Briefly, Paul Fahri writing at the Washington Post nails NBC News for its in depth coverage of the Olympics:
"SportsCenter" had a bit of news about the Olympics, but only a bit. ...
"Nightly News," by contrast, was all over the Olympics. Man, were they all over them. First, Ann Curry gave the opening "billboards" for the top stories, which included a couple of Olympics-related features. Then, on came the Olympic news like the parade at the Opening Ceremonies. Curry mentioned Bolt, the medal count, and the news that an athlete from Afghanistan had won his country's first medal ever. ... Oh, yeah: Curry managed to squeeze in a story about the Spanish plane crash and a new presidential poll (I don't think either mentioned the Olympics).
In other words, "Nightly News," which rarely cares about sports, was out-reporting "SportsCenter," the leading sports-news broadcast on TV, about the Olympics. High-fives, NBC News!
But hold on a second.
What I was really witnessing was a little lesson in media economics. The contrasting priorities of "SportsCenter" and NBC tell you loads about how money can drive the TV news agenda.
NBC has a massive investment in the Olympics (parent General Electric shelled out $894 million in rights fees alone), and has made an equally massive commitment to showcasing the Games on "the networks of NBC." Said networks (CNBC, MSNBC, etc.) are devoting a record 3,400 hours, on the air and online, to the Big Show this time around.
But all those decisions were made on the corporate side of NBC, not in the news division. Call me old school, but in the journalism textbooks, it says the news division is supposed to make up its own mind about what to cover without being too mindful of what the bosses in corporate are pushing. In other words, GE's need for a return on its investment in the Olympics isn't supposed to be NBC News' problem.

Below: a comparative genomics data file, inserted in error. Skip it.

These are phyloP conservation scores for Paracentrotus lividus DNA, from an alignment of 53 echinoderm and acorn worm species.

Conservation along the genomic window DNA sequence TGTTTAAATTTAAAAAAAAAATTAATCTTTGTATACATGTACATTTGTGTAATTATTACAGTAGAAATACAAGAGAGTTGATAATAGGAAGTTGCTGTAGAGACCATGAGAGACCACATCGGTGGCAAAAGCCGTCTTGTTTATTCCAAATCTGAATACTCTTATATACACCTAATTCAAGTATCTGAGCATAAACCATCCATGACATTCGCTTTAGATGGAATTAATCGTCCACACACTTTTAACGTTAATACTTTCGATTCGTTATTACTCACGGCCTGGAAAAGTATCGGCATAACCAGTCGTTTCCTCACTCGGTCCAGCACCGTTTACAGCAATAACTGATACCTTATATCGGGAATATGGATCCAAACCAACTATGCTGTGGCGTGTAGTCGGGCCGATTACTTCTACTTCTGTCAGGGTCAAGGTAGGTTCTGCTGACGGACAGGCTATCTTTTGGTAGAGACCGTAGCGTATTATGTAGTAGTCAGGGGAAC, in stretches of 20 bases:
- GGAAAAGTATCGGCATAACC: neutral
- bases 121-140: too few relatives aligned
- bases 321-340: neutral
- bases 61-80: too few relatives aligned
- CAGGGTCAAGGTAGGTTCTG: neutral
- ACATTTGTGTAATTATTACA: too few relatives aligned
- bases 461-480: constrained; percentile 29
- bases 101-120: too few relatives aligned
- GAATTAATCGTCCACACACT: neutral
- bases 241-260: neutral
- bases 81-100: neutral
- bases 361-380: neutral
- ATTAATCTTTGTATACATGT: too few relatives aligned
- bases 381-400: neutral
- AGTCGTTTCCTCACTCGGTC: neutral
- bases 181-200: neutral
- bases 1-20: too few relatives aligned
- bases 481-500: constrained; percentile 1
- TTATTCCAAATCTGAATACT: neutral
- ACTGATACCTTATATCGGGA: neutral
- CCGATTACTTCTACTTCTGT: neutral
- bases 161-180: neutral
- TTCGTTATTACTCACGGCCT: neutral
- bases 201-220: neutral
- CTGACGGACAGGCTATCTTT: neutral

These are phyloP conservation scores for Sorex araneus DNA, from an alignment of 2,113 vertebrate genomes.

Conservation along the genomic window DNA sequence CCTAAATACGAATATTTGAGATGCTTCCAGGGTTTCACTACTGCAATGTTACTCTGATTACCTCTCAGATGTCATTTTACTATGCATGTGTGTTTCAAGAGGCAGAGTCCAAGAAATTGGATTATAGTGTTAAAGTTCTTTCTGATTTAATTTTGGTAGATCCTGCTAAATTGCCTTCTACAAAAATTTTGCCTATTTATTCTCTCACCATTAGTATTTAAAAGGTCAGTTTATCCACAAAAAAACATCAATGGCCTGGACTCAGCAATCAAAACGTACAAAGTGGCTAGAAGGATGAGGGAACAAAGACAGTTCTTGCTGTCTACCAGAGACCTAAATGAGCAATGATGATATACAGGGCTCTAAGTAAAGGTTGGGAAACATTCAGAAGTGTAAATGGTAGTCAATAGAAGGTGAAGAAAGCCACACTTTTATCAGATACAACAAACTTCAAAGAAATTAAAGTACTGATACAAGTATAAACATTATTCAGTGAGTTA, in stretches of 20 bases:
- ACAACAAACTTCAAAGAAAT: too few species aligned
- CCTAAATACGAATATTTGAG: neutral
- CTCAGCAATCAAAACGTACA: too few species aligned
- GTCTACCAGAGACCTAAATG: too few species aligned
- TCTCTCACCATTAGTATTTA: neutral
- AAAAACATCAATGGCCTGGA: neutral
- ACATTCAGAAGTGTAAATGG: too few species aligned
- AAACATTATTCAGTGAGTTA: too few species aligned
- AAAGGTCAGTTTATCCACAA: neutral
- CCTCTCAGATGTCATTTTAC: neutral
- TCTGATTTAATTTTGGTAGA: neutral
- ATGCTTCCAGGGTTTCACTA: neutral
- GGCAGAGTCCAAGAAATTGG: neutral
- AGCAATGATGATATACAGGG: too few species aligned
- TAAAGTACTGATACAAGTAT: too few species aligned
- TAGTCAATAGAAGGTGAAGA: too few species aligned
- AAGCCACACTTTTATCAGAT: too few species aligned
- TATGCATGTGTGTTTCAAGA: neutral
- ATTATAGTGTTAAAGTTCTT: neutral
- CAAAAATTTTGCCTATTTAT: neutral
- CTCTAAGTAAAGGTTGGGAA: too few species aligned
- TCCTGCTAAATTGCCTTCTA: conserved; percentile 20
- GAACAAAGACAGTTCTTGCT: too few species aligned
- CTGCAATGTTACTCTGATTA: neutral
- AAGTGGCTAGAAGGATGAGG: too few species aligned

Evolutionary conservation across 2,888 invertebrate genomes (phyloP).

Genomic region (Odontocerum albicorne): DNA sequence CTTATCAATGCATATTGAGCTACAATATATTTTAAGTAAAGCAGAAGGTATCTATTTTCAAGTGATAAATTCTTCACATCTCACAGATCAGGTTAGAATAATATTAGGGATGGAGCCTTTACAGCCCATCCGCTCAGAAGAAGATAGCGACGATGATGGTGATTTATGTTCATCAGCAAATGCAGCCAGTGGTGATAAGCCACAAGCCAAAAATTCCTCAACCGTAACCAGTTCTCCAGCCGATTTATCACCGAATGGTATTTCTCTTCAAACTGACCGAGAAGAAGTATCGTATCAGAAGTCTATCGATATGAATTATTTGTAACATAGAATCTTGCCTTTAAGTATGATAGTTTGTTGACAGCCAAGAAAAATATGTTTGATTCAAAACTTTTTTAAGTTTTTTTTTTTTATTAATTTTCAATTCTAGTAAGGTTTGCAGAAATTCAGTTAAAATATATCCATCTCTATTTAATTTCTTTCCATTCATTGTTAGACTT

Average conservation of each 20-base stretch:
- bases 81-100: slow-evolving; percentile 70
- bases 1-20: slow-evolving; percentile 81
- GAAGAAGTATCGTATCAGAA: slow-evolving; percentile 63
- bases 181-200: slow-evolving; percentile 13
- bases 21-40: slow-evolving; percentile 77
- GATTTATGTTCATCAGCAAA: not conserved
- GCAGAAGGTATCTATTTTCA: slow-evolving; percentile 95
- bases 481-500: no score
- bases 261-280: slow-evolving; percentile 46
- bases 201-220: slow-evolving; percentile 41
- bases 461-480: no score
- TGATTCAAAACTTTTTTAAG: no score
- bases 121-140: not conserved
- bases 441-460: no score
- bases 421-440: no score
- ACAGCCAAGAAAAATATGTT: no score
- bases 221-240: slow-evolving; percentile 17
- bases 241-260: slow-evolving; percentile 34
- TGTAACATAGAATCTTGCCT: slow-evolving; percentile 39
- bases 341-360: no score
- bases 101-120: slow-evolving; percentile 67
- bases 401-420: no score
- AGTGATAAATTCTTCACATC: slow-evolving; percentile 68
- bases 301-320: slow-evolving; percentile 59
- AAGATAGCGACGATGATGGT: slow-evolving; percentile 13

Yet for the past two weeks, the line between NBC News and NBC's corporate priorities has seemed awfully blurry. Since the Olympics began, "Nightly News" (emanating live from Beijing) has been larded with the kind of soft-focus/feel-good Olympic stories that are a staple of the soft-focus/feel-good stuff that's appearing on NBC in primetime.
NBC responded to Fahri with a list of "hard hitting" news stories on China beginning just over a week before the Opening Ceremonies. While Fahri notes NBC's coverage was still fluff, he misses the point that NBC's network news was not covering the world but, in the week prior to the Games, priming its audience for China. Since the games started, all news coverage, and even the quasi-news show "Today" as Fahri points out, focuses almost entirely on the Olympics with barely a mention of global events.
It's worthwhile to note that while, according to Fahri, the Spanair crash received coverage on NBC, on Al Jazeera English my interview was delayed nearly twenty minutes and my segment was squeezed from ten minutes to one because of Spanair and other pressing international news.
Who's more focused on the news?